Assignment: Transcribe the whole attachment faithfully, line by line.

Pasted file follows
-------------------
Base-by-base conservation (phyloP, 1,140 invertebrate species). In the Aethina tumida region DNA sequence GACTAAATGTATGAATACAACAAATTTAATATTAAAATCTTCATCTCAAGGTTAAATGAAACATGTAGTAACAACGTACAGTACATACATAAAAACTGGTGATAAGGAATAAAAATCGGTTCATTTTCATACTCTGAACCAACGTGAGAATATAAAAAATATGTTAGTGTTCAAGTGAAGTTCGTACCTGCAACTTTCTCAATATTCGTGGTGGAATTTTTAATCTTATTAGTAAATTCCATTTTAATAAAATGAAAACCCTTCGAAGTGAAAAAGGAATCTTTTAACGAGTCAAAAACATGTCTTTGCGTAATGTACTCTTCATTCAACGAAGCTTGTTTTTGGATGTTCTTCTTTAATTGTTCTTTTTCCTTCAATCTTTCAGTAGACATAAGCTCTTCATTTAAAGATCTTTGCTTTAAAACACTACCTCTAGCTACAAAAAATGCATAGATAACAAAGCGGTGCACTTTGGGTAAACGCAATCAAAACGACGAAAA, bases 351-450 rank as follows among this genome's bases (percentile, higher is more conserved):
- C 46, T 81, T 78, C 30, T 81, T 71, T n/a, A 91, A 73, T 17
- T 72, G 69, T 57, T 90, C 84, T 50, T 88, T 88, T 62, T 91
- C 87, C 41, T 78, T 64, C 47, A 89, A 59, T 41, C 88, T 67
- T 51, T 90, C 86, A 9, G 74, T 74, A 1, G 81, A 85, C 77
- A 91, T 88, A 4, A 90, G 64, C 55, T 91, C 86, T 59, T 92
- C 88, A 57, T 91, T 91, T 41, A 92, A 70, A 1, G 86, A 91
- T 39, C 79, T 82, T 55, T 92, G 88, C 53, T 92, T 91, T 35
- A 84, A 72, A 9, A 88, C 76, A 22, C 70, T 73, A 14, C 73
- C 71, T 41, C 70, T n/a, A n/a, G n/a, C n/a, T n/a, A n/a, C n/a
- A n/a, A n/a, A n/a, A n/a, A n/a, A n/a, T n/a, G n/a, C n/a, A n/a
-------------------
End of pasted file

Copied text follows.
Base-by-base conservation (phyloP, 1,140 invertebrate species). In the Aethina tumida region DNA sequence GACTAAATGTATGAATACAACAAATTTAATATTAAAATCTTCATCTCAAGGTTAAATGAAACATGTAGTAACAACGTACAGTACATACATAAAAACTGGTGATAAGGAATAAAAATCGGTTCATTTTCATACTCTGAACCAACGTGAGAATATAAAAAATATGTTAGTGTTCAAGTGAAGTTCGTACCTGCAACTTTCTCAATATTCGTGGTGGAATTTTTAATCTTATTAGTAAATTCCATTTTAATAAAATGAAAACCCTTCGAAGTGAAAAAGGAATCTTTTAACGAGTCAAAAACATGTCTTTGCGTAATGTACTCTTCATTCAACGAAGCTTGTTTTTGGATGTTCTTCTTTAATTGTTCTTTTTCCTTCAATCTTTCAGTAGACATAAGCTCTTCATTTAAAGATCTTTGCTTTAAAACACTACCTCTAGCTACAAAAAATGCATAGATAACAAAGCGGTGCACTTTGGGTAAACGCAATCAAAACGACGAAAA, bases 351-450 rank as follows among this genome's bases (percentile, higher is more conserved):
- C 46, T 81, T 78, C 30, T 81, T 71, T n/a, A 91, A 73, T 17
- T 72, G 69, T 57, T 90, C 84, T 50, T 88, T 88, T 62, T 91
- C 87, C 41, T 78, T 64, C 47, A 89, A 59, T 41, C 88, T 67
- T 51, T 90, C 86, A 9, G 74, T 74, A 1, G 81, A 85, C 77
- A 91, T 88, A 4, A 90, G 64, C 55, T 91, C 86, T 59, T 92
- C 88, A 57, T 91, T 91, T 41, A 92, A 70, A 1, G 86, A 91
- T 39, C 79, T 82, T 55, T 92, G 88, C 53, T 92, T 91, T 35
- A 84, A 72, A 9, A 88, C 76, A 22, C 70, T 73, A 14, C 73
- C 71, T 41, C 70, T n/a, A n/a, G n/a, C n/a, T n/a, A n/a, C n/a
- A n/a, A n/a, A n/a, A n/a, A n/a, A n/a, T n/a, G n/a, C n/a, A n/a